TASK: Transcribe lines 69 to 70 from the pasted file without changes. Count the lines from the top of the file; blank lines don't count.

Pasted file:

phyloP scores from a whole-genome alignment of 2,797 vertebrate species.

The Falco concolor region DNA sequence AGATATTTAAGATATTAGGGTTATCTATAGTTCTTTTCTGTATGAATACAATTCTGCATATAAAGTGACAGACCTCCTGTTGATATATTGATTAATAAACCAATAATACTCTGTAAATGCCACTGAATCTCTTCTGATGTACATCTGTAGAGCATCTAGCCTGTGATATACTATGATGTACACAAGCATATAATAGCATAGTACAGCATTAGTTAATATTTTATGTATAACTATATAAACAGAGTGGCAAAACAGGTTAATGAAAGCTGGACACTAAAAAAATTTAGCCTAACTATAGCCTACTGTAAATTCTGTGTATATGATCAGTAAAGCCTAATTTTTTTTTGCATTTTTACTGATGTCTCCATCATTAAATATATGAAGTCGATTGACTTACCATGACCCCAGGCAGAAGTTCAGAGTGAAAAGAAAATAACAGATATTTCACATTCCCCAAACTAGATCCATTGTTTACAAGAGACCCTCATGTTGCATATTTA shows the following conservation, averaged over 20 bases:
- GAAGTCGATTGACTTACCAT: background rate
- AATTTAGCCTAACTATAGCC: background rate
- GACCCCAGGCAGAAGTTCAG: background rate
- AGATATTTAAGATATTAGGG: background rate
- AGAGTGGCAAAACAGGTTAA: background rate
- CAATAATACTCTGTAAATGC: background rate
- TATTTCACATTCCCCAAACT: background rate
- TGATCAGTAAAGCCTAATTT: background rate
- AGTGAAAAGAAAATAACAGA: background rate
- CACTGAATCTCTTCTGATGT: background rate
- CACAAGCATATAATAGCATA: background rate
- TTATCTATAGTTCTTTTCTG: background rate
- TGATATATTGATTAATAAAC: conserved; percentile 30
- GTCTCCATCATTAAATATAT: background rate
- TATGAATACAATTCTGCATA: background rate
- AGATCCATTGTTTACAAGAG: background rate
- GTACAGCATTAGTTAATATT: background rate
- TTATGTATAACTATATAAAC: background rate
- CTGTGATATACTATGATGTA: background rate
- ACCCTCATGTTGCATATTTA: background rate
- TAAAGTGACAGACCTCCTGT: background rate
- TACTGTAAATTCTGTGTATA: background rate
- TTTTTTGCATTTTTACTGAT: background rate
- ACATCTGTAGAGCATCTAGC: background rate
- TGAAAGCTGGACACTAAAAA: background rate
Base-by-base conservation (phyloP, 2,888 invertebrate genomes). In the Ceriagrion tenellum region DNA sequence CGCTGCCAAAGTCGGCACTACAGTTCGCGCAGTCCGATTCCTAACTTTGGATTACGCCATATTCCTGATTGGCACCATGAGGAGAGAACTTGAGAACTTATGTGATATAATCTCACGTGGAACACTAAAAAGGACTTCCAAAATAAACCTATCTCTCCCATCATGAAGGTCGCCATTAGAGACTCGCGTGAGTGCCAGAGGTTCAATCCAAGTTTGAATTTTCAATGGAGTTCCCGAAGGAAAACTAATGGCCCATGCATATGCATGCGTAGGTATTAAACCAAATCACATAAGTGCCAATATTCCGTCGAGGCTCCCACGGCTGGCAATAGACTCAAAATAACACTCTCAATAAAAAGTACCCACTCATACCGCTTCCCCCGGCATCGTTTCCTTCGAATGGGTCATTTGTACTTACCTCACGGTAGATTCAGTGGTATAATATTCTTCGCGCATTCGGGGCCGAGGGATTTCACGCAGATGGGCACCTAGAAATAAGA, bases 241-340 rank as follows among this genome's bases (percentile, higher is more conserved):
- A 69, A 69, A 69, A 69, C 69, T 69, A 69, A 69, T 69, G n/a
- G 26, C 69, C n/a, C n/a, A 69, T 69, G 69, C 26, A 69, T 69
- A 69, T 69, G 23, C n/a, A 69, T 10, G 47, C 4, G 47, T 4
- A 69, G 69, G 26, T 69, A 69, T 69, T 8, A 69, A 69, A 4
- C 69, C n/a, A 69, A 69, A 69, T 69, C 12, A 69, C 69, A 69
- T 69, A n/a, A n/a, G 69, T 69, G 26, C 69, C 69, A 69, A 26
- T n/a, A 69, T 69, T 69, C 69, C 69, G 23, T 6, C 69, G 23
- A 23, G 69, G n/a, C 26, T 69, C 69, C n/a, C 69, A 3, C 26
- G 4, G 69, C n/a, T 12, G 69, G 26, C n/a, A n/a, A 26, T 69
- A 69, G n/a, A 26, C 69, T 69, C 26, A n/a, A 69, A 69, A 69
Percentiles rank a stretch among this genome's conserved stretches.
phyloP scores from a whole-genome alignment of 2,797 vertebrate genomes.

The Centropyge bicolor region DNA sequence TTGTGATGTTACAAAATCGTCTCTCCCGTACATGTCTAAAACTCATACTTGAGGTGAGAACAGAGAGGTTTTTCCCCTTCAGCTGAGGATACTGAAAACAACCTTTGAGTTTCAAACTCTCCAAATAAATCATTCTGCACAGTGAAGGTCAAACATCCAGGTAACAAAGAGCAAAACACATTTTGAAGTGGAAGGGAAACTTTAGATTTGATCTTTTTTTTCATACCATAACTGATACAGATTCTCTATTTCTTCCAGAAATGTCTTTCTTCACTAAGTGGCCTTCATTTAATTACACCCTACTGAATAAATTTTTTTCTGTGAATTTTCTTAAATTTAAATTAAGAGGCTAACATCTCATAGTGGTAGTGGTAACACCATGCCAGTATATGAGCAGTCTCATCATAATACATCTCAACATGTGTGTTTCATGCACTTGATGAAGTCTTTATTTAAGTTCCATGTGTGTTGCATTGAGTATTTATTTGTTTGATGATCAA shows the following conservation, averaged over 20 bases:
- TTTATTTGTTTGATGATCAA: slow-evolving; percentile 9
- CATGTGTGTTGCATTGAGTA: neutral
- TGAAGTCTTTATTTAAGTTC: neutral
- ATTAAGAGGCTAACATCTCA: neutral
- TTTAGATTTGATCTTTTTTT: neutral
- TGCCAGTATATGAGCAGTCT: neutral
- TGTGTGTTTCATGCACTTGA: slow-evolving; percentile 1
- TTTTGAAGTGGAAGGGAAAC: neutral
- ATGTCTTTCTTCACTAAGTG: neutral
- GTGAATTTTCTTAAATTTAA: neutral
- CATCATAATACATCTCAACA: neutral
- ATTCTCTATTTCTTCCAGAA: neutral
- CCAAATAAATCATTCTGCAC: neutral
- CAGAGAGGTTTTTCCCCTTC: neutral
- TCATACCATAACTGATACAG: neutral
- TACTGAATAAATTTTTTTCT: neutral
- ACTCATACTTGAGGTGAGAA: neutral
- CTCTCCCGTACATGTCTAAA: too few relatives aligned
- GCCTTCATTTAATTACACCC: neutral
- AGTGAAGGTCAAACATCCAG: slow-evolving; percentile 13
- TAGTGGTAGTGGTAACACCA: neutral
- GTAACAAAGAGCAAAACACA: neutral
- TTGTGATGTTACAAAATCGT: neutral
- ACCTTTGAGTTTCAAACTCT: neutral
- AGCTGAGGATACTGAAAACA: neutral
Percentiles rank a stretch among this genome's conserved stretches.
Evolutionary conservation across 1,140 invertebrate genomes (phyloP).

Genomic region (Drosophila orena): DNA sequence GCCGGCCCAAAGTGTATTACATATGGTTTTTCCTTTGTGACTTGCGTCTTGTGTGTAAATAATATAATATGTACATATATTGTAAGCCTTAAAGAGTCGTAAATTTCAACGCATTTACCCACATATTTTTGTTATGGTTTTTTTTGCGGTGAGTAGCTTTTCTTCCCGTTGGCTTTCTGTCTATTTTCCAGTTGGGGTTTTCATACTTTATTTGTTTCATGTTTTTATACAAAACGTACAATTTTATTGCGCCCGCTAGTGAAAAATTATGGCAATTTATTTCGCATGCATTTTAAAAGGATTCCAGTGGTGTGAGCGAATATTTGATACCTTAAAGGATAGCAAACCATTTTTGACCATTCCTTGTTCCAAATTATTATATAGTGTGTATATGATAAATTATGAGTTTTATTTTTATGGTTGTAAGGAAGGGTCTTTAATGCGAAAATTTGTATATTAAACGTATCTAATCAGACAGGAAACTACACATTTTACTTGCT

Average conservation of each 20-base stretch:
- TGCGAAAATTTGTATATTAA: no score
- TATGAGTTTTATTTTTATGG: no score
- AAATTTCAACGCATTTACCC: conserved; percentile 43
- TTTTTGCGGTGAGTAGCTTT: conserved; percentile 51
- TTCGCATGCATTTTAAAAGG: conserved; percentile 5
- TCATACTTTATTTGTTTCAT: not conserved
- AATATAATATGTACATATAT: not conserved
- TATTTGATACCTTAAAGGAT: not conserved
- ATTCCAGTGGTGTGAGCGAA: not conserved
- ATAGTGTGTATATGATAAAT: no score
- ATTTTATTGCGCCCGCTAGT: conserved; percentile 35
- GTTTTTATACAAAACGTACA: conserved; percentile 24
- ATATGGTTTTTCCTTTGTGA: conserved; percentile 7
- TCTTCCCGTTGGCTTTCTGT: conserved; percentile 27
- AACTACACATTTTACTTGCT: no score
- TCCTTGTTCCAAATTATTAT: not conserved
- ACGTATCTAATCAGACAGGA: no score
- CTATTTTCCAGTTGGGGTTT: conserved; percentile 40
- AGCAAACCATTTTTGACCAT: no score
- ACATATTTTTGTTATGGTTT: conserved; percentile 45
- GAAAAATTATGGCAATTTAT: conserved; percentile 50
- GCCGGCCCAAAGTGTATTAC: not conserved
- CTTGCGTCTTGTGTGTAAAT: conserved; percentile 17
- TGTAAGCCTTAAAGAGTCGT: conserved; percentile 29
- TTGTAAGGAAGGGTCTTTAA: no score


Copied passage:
Genomic region (Drosophila orena): DNA sequence GCCGGCCCAAAGTGTATTACATATGGTTTTTCCTTTGTGACTTGCGTCTTGTGTGTAAATAATATAATATGTACATATATTGTAAGCCTTAAAGAGTCGTAAATTTCAACGCATTTACCCACATATTTTTGTTATGGTTTTTTTTGCGGTGAGTAGCTTTTCTTCCCGTTGGCTTTCTGTCTATTTTCCAGTTGGGGTTTTCATACTTTATTTGTTTCATGTTTTTATACAAAACGTACAATTTTATTGCGCCCGCTAGTGAAAAATTATGGCAATTTATTTCGCATGCATTTTAAAAGGATTCCAGTGGTGTGAGCGAATATTTGATACCTTAAAGGATAGCAAACCATTTTTGACCATTCCTTGTTCCAAATTATTATATAGTGTGTATATGATAAATTATGAGTTTTATTTTTATGGTTGTAAGGAAGGGTCTTTAATGCGAAAATTTGTATATTAAACGTATCTAATCAGACAGGAAACTACACATTTTACTTGCT

Average conservation of each 20-base stretch: